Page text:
Practice Makes Perfect – How To Train Almost Anything

Such a simple saying, but oh so important when you are sharing your life with a dog!

Looking carefully at what I allow my dogs to do vs. what I ask them to do, it is clear that they spend much more time doing as they please, rather than doing as I please.  It is not that they are misbehaving (at least not most of the time!) it is that I often forget what I tell my students over and over again – “Practice Makes Perfect.”

What that means in my life with dogs is that there are many opportunities I am missing for incorporating training into everyday “conversations”  and therefore are giving my dogs lots of time to practice ignoring me. There are many occasions that I could “practice” behaviors in a way that uses effectively the little time I actually get to spend with my dogs.

Let me give a few examples. When I am working at my desk, I know where my dogs will be.  They will be curled up and resting, one on either side of my chair. They aren’t exactly sleeping as they are completely aware of my movements. Now this would be a perfect time to practice “settle” or “relax.” I know beyond a shadow of a doubt that this is what they are going to do, so why not take advantage of this opportunity to name it (“settle”) and practice it?  The reason I don’t do this often is frankly that I simply forget. And my way around this lately  has been  to post a list on my refrigerator of the three behaviors I want to concentrate on. I am fairly certain to go there (at least) several times a day so it is a good place to put a reminder.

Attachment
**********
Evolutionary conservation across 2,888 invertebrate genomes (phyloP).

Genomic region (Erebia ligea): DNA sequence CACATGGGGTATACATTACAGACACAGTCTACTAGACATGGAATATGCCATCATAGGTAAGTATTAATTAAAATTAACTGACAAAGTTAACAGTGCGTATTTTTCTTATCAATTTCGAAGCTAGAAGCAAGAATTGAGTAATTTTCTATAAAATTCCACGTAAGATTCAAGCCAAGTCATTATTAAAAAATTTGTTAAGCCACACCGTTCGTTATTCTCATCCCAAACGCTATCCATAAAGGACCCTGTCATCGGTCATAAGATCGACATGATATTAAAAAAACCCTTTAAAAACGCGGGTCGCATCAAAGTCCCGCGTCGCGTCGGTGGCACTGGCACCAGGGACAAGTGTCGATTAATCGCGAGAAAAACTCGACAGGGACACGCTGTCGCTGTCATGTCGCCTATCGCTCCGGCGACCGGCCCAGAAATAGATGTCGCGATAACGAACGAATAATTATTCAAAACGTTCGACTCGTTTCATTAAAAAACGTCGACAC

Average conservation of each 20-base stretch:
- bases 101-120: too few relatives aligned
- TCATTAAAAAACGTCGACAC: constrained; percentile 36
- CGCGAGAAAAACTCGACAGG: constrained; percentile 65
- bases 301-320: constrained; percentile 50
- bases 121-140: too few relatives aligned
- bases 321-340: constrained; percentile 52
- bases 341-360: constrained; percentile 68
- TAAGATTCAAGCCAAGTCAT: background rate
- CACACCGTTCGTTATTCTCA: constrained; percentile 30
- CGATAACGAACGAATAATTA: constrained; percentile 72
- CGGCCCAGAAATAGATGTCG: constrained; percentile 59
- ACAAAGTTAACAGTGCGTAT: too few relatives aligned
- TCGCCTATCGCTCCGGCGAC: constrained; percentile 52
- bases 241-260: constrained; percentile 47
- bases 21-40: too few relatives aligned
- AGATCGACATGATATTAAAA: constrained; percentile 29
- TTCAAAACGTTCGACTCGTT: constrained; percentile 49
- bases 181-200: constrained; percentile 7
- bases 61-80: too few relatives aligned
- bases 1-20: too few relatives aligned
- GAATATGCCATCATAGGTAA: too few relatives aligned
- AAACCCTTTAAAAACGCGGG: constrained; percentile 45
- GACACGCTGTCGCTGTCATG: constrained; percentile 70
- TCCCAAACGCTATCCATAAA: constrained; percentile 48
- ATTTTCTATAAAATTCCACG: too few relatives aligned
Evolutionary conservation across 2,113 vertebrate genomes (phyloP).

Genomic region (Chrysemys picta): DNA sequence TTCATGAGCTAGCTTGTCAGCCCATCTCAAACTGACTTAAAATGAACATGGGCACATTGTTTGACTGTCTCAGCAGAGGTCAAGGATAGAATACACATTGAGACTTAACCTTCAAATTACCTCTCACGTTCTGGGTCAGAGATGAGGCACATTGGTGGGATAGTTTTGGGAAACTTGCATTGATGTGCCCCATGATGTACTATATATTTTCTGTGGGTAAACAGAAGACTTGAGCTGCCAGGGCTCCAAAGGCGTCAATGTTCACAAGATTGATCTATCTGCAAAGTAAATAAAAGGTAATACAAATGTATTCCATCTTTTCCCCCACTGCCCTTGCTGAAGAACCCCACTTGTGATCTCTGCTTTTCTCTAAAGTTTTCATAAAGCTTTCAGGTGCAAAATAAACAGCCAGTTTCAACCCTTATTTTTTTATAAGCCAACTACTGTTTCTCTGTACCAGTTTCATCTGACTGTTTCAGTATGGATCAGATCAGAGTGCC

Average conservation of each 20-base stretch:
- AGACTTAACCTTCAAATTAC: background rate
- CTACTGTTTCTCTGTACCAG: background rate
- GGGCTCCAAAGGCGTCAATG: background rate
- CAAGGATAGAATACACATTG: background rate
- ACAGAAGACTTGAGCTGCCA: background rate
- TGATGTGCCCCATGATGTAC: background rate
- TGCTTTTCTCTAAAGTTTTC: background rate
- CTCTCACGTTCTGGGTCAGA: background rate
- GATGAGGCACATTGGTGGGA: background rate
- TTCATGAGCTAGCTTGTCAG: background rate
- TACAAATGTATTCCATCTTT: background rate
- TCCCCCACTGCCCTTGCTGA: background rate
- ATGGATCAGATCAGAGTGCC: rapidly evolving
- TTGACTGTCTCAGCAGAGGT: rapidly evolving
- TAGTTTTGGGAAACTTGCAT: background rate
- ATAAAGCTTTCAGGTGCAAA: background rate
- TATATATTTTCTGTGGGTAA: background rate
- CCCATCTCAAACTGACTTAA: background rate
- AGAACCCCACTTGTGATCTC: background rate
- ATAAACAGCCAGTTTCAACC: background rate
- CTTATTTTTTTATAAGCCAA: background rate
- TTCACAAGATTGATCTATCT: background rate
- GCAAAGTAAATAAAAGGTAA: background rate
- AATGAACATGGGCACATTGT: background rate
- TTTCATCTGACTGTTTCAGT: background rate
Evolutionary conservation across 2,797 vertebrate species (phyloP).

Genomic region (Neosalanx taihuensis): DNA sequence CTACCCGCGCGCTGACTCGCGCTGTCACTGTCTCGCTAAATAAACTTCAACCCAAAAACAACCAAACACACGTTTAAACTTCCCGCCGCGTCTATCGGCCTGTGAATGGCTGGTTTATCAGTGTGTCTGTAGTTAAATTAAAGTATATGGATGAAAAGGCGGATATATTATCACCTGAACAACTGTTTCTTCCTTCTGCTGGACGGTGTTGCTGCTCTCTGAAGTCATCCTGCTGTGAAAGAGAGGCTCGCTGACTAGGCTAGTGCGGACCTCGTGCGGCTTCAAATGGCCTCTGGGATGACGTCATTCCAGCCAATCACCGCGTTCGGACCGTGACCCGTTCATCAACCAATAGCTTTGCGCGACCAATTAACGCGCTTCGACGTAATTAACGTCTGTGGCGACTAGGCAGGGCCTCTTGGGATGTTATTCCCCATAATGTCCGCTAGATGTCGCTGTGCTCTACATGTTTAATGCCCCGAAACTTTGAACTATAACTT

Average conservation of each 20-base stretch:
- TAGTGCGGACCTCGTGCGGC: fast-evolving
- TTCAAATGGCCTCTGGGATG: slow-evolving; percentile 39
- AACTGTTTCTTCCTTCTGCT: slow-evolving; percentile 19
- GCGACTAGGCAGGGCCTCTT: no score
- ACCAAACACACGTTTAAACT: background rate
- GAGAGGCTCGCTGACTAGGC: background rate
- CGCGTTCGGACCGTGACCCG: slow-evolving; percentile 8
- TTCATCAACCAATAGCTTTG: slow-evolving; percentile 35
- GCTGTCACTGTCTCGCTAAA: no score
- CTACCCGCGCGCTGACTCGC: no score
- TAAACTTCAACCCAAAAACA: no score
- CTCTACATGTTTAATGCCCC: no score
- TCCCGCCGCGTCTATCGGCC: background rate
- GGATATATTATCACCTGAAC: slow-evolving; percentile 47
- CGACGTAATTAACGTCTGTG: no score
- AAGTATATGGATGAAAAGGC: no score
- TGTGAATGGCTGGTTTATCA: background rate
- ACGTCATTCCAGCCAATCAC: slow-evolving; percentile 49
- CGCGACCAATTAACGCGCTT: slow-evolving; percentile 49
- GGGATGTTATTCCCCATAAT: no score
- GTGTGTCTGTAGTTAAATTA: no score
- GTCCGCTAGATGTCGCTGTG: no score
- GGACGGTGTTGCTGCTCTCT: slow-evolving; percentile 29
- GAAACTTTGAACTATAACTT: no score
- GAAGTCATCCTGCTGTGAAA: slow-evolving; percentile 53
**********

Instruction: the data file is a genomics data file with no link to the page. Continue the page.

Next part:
Missed Moments

There are many moments during the day that training could take place but we fail to notice or overlook them. My dogs know that when I pick up my keys it may signal that they are going to go for a ride and they come running, no matter what they are doing. A good way to use this is to say “come” and pick up the keys. I already know they will come running, so why not take advantage of the situation and practice a “recall?” After doing this several times you may notice that the “recall” has become faster and stronger. Start to vary it now by sometimes using your recall word without picking up the keys.

Learning All The Time

When you get right down to it, your dogs are pretty much learning all day long. They may be “practicing” a “settle” while you are watching television or a “recall” when they hear the dog food canister open. Make use of these opportunities. In essence this is “capturing” behaviors which is a technique that clicker trainers use extensively. It is a good way to teach almost everything that is normally a part of your dog’s repertoire. Looking for behaviors that you want to put on cue is an approach that makes you very observant of your dog. One of my first (of many) “eureka” moments with this method was teaching my dogs to sneeze on cue. I noticed that when I came home and woke them, they would often shake themselves out of sleep and then sneeze. What a revelation it was to me that this would be an easy thing to “capture” and “put on cue” because it  occurred predictably and reliably. After I put that on cue, I realized that I could also train “shake it off” this way, as it reliably occurred when I woke them while they were snoozing on the couch. And as I write this, I recognize another missed opportunity!  After they shake it off, they jump down off the couch, giving me the perfect opportunity to name the behavior  – “off” – as they do it.

Capture, Capture and Capture Again

This video is a great example of clearly training a captured behavior. Not only is it concise and clear, it is also inspiring!

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3 Responses to “Practice Makes Perfect – How To Train Almost Anything”

  1. Amy@GoPetFriendly 01. Dec, 2010 at 1:17 pm #

    Fantastic suggestions, Elizabeth! I’m going to start naming the behaviors Buster and Ty are doing naturally. Could there be a better way to build their self esteem than praising them for things they were doing anyway?


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